Evolving cyber attacks and our ever increasing reliance on technology is prompting law makers globally to tighten the rules on security and privacy. In this month's newsletter, we take a look at the recent developments around cyber regulation.
No more excuses for bad security
President Biden's new cybersecurity strategy proposes bold rules to improve the security of software products and services. Rules that aim prevent vendors from dodging their security responsibilities: https://krebsonsecurity.com/2023/03/highlights-from-the-new-u-s-cybersecurity-strategy/
Banking to step up its cyber game
Meanwhile, financial regulators in the US are also raising the bar with regards to the reporting of cybersecurity incidents. Under the new rules, banks are required to notify regulators within 36 hours of a cyber incident occurring:
EU privacy concerns
On the other side of the pond, The European Parliament's Committee on Civil Liberties, Justice and Home Affairs rejected a recommendation by the European Commission on a new EU-US Data Privacy Framework. In doing so, it refuted the EC's claim that the US law would offer an "adequate" level of protection for personal data:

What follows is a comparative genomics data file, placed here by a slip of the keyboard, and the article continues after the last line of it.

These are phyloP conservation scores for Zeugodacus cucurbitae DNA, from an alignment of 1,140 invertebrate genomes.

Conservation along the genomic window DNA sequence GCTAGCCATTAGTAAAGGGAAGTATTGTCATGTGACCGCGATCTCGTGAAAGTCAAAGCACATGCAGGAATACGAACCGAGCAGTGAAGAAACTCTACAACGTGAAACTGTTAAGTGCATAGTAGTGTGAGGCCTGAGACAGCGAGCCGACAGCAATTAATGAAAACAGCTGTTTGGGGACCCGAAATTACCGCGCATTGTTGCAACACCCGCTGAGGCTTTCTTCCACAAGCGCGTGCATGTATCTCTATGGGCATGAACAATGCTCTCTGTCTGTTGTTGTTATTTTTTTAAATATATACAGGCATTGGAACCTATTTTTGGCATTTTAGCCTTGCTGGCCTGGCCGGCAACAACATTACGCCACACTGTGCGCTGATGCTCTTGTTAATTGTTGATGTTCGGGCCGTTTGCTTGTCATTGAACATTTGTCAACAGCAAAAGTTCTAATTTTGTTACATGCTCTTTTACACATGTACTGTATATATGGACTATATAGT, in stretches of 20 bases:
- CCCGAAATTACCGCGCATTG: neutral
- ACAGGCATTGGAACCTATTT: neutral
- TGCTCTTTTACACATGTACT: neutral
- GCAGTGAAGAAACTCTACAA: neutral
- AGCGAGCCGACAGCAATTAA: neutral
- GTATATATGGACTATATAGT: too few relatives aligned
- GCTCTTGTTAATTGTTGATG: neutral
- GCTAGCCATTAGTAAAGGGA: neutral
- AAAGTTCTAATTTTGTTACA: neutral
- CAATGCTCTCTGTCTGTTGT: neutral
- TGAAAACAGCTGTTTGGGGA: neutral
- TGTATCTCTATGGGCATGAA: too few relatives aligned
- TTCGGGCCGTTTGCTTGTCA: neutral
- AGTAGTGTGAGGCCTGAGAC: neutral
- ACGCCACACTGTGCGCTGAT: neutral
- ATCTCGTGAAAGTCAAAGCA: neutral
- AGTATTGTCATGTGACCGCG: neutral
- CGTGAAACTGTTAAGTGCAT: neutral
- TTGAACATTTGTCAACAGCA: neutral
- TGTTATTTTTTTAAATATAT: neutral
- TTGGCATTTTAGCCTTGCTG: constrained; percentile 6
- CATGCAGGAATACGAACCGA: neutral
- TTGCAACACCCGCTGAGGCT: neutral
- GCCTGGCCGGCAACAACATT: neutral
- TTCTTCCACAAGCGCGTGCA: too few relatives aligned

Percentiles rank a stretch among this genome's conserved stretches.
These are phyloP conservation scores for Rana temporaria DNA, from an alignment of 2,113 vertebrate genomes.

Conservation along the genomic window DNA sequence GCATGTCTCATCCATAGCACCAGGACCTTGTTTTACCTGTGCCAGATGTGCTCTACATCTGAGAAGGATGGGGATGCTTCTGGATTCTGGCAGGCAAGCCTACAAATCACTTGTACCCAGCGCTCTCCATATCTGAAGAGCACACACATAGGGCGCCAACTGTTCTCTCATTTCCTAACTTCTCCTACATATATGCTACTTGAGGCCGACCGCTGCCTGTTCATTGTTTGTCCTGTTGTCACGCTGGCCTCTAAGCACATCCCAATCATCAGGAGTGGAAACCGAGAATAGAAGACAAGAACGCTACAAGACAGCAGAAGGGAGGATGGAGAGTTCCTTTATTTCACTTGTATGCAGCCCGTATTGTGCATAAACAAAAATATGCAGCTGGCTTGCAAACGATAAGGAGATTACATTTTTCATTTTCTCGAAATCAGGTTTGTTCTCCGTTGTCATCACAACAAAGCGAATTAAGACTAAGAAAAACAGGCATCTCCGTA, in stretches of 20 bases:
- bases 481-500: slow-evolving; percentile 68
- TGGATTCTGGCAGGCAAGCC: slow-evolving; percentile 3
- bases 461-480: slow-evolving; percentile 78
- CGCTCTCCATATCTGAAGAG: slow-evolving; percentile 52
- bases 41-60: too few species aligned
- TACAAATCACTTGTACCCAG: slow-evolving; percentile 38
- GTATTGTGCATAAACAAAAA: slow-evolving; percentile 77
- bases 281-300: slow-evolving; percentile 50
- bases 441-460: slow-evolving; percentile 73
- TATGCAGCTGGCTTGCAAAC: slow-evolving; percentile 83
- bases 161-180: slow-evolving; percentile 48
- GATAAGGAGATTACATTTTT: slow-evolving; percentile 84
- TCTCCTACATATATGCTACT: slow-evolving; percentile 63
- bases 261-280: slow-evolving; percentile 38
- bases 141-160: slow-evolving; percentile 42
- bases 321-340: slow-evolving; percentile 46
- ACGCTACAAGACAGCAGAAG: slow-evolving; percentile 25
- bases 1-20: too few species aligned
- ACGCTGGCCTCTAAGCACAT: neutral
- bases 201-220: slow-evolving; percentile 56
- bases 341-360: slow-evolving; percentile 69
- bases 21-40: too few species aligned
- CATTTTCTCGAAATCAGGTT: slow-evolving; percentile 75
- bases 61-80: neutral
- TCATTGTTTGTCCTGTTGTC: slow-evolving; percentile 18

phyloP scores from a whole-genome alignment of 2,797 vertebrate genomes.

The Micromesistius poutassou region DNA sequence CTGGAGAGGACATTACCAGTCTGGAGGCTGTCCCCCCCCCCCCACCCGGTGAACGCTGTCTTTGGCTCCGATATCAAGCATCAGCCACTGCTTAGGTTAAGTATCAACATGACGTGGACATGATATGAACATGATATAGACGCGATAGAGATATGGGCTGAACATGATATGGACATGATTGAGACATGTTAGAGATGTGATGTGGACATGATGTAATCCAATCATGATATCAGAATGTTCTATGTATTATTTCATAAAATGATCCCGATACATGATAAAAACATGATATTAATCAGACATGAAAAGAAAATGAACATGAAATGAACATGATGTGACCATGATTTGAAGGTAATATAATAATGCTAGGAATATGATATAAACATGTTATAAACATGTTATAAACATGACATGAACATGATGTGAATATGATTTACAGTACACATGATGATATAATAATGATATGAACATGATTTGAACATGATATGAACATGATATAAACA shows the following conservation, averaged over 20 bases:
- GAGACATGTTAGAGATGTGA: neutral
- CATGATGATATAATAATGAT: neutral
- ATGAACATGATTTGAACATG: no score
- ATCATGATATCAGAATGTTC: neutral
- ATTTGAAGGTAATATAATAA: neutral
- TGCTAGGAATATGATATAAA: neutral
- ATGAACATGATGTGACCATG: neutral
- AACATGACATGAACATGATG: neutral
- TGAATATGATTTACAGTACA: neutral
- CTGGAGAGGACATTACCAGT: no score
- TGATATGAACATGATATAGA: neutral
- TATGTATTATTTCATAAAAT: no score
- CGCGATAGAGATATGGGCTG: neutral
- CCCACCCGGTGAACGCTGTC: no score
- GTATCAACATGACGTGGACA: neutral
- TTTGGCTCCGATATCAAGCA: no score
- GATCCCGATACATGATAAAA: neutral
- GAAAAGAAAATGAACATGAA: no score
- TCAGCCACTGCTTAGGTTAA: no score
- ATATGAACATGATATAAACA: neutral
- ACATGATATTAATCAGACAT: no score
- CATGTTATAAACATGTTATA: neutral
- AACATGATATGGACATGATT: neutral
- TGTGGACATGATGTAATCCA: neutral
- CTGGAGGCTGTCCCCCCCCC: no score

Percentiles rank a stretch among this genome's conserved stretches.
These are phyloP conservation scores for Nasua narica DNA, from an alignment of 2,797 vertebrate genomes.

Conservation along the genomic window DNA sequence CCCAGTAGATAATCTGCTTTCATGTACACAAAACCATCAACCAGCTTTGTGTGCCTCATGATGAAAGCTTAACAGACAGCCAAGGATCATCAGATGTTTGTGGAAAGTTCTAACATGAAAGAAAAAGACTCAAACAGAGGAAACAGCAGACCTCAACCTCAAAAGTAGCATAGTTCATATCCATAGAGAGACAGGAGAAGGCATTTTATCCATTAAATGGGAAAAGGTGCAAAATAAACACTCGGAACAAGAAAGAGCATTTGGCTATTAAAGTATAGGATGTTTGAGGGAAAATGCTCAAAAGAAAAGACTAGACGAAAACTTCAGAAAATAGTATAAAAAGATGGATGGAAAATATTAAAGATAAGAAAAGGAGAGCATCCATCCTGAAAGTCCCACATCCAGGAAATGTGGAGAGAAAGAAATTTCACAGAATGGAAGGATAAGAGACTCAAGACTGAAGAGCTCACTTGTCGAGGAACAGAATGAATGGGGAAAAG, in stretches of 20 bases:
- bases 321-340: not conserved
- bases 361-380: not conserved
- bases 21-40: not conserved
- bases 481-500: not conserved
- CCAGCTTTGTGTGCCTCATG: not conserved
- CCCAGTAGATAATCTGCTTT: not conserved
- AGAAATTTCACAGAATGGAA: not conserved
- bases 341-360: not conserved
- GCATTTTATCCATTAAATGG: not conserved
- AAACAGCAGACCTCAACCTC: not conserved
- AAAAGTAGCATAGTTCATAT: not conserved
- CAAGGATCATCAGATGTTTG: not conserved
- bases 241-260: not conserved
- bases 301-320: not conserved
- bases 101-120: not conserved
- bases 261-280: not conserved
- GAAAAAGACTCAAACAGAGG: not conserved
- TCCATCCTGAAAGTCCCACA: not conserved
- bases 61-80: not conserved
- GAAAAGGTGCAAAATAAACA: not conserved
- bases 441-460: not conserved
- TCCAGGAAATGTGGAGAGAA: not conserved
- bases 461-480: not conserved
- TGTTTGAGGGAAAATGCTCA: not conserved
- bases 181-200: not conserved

Deep fake label
Late last year, Chinese regulators announced that they would be taking steps against deep fakes, responding to threats related to Artificial Intelligence. The new rules are supposed to help the Cyberspace Administration of China to fight criminal activity, but also allow censoring of artificially generated content for other reasons China deems inappropriate:
Who's regulating whom
On a related note, in a recent blog post Bruce Schneier highlights the threat of AI writing —or at least influencing— policies and regulations, and outlines what it would take to build an 'AI microlegislator':
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25-27 APRIL 2023
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